In 1963, women made 59 cents to every dollar a man made. That year, in an effort to close the gender pay gap, the U.S. Congress passed the Equal Pay Act. The equal pay legislation outlaws compensation discrimination based on gender, mandating that a man and a woman doing equal work must receive equal pay. Since the wage discrimination law’s codification, the gender pay gap has slowly started to shrink.
Nevertheless, disparities between women’s and men’s earnings persist. In fact, women earn an average of 84 cents to every man’s dollar, according to Pew research. The explanations for this compensation gap range from intangible factors like unconscious bias to measurable factors like work experience. Regardless of the reasons, companies that want to attract and retain top talent must evaluate salaries and pledge to uphold pay equity.
The Trouble with Negotiations
Even companies committed to equal pay can run into equity challenges when negotiating salaries with incoming employees. Organizations must consider that men are more likely to negotiate higher salaries than women. This “ask gap” may initially result in pay differences, but these discrepancies compound over time. A $1,000 difference in salary may add up to over half a million dollars’ difference throughout a career.
A perception problem compounds this salary negotiation imbalance. Employers are more likely to perceive women who lean into salary negotiations as aggressive than they are of men pursuing similar salary negotiations. This can also result in women’s lower salaries.
I’ve experienced these salary negotiation issues firsthand at my software company, Language I/O. For instance, I hired a female employee at a salary that I believed to be fair based on her experience and qualifications. Months later, I hired a male employee with the same qualifications to do the same role; however, he negotiated for much higher compensation.
How did my company respond while maintaining our commitment to pay equity? Rather than limit the new hire’s salary, my team accepted his ask. Then, instead of paying him at a significantly higher rate than his colleague, we increased the female employee’s salary to match the new hire’s negotiated rate. We felt strongly that this was the right thing to do, both for our female employee and for our broader commitment to pay equity.
Women are more likely than men to be in low-paying careers. There are a variety of reasons for this, one being that women frequently seek out careers that offer flexibility so they can attend to family responsibilities. Female employees are also more likely than male employees to have a career interruption after the birth of a child, affecting their work experience and, ultimately, their likelihood of getting hired with a competitive salary or their likelihood of getting hired period.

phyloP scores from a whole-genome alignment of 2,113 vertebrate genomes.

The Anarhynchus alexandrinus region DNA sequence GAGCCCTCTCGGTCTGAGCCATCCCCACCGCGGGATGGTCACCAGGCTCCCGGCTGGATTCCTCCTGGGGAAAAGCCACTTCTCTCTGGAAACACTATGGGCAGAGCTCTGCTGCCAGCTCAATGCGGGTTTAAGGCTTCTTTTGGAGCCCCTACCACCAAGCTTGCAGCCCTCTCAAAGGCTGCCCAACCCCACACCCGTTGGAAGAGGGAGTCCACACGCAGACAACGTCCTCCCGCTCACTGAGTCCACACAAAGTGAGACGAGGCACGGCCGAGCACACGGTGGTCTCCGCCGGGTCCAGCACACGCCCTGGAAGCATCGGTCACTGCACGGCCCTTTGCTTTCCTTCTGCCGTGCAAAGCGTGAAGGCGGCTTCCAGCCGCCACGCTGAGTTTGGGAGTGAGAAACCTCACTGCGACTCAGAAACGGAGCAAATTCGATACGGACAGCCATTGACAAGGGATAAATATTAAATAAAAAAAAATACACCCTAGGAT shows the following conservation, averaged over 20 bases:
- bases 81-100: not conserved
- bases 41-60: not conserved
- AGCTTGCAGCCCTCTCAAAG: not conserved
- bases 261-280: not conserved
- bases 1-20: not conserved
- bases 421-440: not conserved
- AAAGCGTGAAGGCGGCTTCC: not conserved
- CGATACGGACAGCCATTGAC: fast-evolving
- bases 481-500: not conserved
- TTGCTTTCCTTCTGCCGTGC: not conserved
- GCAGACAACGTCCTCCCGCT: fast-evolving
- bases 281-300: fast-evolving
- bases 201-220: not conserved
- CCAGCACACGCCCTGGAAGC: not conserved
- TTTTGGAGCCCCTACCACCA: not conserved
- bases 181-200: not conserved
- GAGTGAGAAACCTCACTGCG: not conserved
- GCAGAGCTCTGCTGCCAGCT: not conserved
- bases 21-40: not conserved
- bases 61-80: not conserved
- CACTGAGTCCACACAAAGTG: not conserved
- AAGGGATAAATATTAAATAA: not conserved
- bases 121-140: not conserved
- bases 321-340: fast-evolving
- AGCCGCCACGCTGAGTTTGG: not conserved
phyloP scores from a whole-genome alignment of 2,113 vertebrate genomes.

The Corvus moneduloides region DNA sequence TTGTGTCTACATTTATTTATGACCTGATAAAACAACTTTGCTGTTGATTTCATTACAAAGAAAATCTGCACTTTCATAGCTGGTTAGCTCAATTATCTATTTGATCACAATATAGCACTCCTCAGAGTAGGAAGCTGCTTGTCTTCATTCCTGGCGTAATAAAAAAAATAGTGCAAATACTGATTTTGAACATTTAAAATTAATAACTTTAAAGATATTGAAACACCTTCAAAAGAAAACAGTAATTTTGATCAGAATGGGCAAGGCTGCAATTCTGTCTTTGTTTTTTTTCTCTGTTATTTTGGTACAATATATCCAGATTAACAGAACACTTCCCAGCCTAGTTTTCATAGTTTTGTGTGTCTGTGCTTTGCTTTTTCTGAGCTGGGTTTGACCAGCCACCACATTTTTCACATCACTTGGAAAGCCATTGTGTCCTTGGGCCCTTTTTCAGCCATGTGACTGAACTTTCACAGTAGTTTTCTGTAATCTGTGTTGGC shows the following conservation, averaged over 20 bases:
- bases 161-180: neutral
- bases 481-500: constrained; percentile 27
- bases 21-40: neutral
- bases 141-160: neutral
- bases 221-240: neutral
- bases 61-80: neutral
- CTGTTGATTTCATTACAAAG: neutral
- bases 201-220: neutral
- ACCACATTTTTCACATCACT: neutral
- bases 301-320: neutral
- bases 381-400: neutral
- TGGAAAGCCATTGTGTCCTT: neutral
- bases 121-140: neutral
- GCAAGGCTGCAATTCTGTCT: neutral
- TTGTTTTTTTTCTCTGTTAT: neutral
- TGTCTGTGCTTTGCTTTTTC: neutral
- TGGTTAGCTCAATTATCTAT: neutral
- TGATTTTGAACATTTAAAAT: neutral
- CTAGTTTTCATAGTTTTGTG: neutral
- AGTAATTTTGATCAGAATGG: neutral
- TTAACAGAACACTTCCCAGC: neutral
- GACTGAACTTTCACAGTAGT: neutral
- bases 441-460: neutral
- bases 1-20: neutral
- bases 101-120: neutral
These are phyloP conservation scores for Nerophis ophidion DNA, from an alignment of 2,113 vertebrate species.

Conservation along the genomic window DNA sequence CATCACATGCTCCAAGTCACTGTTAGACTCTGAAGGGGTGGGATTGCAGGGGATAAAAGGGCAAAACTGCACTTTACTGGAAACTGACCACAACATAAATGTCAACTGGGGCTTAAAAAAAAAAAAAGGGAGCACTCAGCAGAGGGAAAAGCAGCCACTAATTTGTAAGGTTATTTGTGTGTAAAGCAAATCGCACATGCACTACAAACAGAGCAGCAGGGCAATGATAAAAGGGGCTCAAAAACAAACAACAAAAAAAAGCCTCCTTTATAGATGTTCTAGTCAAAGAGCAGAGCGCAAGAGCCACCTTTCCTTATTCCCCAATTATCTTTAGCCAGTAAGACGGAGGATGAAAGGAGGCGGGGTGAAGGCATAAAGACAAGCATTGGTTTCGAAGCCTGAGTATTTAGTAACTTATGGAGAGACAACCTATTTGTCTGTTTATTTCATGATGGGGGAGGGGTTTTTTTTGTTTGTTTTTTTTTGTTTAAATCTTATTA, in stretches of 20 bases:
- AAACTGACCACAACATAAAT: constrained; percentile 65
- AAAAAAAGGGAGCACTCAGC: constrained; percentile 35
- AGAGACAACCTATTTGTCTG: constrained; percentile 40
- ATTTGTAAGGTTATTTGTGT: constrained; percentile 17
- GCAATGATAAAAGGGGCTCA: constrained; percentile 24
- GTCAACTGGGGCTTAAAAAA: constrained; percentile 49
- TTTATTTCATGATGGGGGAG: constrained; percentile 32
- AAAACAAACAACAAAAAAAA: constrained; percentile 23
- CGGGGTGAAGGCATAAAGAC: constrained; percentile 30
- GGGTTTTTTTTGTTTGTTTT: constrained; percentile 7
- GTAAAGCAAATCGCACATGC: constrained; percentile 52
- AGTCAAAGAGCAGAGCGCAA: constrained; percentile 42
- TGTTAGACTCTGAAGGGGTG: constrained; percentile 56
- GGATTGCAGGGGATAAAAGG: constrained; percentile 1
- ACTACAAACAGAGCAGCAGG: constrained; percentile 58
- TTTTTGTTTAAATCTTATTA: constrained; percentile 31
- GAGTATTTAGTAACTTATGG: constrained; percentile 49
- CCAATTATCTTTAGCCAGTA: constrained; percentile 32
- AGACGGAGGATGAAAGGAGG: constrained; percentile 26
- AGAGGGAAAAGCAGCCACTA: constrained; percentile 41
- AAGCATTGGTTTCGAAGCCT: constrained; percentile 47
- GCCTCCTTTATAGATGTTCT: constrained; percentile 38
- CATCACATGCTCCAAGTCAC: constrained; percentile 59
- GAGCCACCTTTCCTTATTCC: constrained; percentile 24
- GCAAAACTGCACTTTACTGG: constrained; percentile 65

Consequently, even in organizations where different genders earn the same salary for the same position, female employees’ average pay typically lags behind that of male employees. Organizations seeking pay equity should reevaluate how much certain positions earn. While male-dominated fields, such as software engineering, correlate with higher-paying positions, forward-thinking businesses must audit their salary breakdowns by gender and reconsider what female-dominated positions should earn.
Prepare for Pay Transparency
Organizations must be prepared to discuss pay, especially as the United States leans toward pay transparency. In fact, one-fifth of all employees will fall under transparency laws requiring companies to disclose salary ranges by 2023. As these pay transparency trends increase, so does the likelihood that employees will want to discuss their salaries. Organizational leadership must prepare for a new era of open compensation conversations and push a culture of compensation transparency, further decreasing the wage gap between genders.
While America has made progress in decreasing the wage gap since 1963’s Equal Pay Act, there is more work to be done. More than half (57%) of Americans believe gender equality has not gone far enough, and 45% say that actual gender equality will look like equal pay in the workplace. To achieve real gender parity, organizations must collectively commit to compensation fairness and transparency. And then the future will look more equitable.
Heather Shoemaker is CEO and founder of Language I/O, a language technology company that enables monolingual (e.g., English-only) support agents to communicate in real time with customers in more than 150 languages. With a background in software development and linguistics, Shoemaker is the mastermind behind Language I/O’s core technology, which eliminates expensive, time-consuming neural machine translation training in favor of dynamically selecting the NMT engine that best translates content while imposing company-specific terminology onto any engine integrated into the cloud solution.